UPDATED Feb. 7, 2016:
New photos added from a revisit on September 26, 2015.
This fiberboard plant should become the largest employer in the region.
Since no extensive forests were nearby, they wanted to produce Fibreboard of rape straw. The construction of the plant took two years.
In December 1955, the plant was started up.
The first production year was marked by many technical and technological problems, but in 1957, already 420 people were employed.
The fiberboard plants influence on the city grew, houses were built, a company medical care and company nurseries were established, and the public bus plan was scheduled to fit the needs of the workers.
Sales of the fiberboards were good and so was mid-1957, the four-shift system "Rolling week" was introduced.
The quality of the boards was continually improved, but with rape straw as raw material no further increase in production could be achieved. So all the technology in 1965 switched to wood.
The capacity of the plant increased significantly. Environmental protection remained problematic over the whole time of existence of the fibreboard plant .
The fiberboard plant polluted the surrounding waters immensely, but a solution was not planned until around the time of the German reunification .
At the end of the 1960s, a further revolution in the development of the company followed: Engineers were working on the production of a new fiber plate - the medium-density fiberboard (MDF)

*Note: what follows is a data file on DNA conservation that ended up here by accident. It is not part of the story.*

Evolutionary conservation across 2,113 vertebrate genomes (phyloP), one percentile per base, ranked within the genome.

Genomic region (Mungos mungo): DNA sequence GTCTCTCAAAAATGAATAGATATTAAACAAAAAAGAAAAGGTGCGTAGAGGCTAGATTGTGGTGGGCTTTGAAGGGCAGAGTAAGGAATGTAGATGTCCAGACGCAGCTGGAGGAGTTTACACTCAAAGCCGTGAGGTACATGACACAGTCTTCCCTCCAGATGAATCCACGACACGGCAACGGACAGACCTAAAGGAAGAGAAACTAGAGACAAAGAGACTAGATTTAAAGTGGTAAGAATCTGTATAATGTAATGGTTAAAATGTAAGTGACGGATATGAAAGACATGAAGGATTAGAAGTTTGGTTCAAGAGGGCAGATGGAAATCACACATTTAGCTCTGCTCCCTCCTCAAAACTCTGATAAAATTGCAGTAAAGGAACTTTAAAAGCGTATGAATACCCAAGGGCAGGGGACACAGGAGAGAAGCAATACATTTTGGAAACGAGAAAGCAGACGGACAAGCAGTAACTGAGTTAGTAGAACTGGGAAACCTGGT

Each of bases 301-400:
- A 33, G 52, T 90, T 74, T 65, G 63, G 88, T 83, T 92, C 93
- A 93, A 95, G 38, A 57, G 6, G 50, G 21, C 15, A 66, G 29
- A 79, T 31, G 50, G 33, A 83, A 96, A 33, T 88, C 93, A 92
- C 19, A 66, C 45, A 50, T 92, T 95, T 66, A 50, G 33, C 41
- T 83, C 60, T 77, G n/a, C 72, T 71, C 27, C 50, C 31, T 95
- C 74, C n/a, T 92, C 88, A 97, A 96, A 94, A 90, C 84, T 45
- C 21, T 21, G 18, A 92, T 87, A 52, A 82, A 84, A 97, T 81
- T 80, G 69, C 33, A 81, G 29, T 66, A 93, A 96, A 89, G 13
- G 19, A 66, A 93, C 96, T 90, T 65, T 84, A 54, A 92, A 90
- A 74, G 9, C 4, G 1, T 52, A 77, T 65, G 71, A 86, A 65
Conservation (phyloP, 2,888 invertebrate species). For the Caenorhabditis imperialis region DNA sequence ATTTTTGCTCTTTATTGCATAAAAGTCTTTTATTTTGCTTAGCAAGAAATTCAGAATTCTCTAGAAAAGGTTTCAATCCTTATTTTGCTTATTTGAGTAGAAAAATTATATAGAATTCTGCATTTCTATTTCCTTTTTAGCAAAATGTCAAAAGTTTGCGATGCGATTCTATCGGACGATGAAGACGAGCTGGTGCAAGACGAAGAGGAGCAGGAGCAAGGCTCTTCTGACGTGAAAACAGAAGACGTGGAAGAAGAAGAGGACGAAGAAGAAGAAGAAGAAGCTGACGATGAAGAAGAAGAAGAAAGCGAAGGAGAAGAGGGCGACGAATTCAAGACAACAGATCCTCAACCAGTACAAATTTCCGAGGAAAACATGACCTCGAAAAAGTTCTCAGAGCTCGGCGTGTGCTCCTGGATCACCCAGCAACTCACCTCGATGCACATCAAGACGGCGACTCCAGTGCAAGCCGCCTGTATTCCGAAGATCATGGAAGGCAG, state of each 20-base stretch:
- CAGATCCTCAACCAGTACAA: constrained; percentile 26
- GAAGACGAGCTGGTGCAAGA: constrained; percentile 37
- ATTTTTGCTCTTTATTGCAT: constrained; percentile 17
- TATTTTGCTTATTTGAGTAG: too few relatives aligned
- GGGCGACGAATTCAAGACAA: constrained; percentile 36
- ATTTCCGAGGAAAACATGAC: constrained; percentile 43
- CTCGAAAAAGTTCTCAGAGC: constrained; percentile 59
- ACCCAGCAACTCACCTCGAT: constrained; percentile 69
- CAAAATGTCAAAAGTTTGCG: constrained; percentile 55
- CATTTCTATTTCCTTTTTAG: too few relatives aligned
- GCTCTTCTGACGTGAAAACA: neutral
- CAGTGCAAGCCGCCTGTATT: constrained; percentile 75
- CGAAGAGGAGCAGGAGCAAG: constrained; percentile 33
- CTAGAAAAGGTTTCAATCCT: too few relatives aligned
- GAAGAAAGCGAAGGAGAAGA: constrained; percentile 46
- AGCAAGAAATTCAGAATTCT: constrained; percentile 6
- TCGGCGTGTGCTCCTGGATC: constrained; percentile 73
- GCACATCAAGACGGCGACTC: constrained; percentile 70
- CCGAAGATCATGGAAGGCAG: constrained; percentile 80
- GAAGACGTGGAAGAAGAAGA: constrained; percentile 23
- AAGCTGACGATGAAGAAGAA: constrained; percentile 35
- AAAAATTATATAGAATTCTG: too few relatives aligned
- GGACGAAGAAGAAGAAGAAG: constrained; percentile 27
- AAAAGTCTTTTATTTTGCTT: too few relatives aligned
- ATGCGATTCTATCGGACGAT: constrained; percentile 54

At the same time, the construction of a branch of production began for the production of living room and bedroom furniture.
The factory site was expanded to 50 ha. Furthermore, now there was a collaboration with West German and Swedish (sic) companies.
The trial runs for the MDF line at the beginning of the 1970s was riddled with difficulties. But despite all the problems the production of MDF was a great success throughout Europe. This was also recognized by the party and the state with awards like the "Banner of Labor" and "Order of Karl Marx".
In the late 1970s the "Möbelkombinat" was founded. The fiberboard plant was one part of the furniture combine, consisting also of two further divisions and an engineering firm for rationalization.
The furniture combination controlled a total of 71 production facilities in the districts of Rostock, Schwerin, and Neubrandenburg.
1983 every tenth resident of the city worked in the fiberboard plant.
But with the reunification, the combine had to adapt to new structures of a free market. The "Holz GmbH" with over 1700 employees was formed from from the fiberboard plant. But the Eastern European market collapsed and the contractors of the facitlity had production problems. So the company had to file for bankruptcy. In the early 1990s, a new company with just over 500 employees was created. But this attempt also failed.
The products had sales problems and the production cost was just too high. From the federal funds, outdated machines were bought for the new plant. In 1994, the state became the main shareholder, as further funding had not been sufficient. In December 1995, bankruptcy was filed.
Further attempts to secure the fate of the company failed.
The now privately owned company ceased production. The employees then occupied the factory for 359 days. At the end of June 1997 the last employees put out the candlelight vigil.
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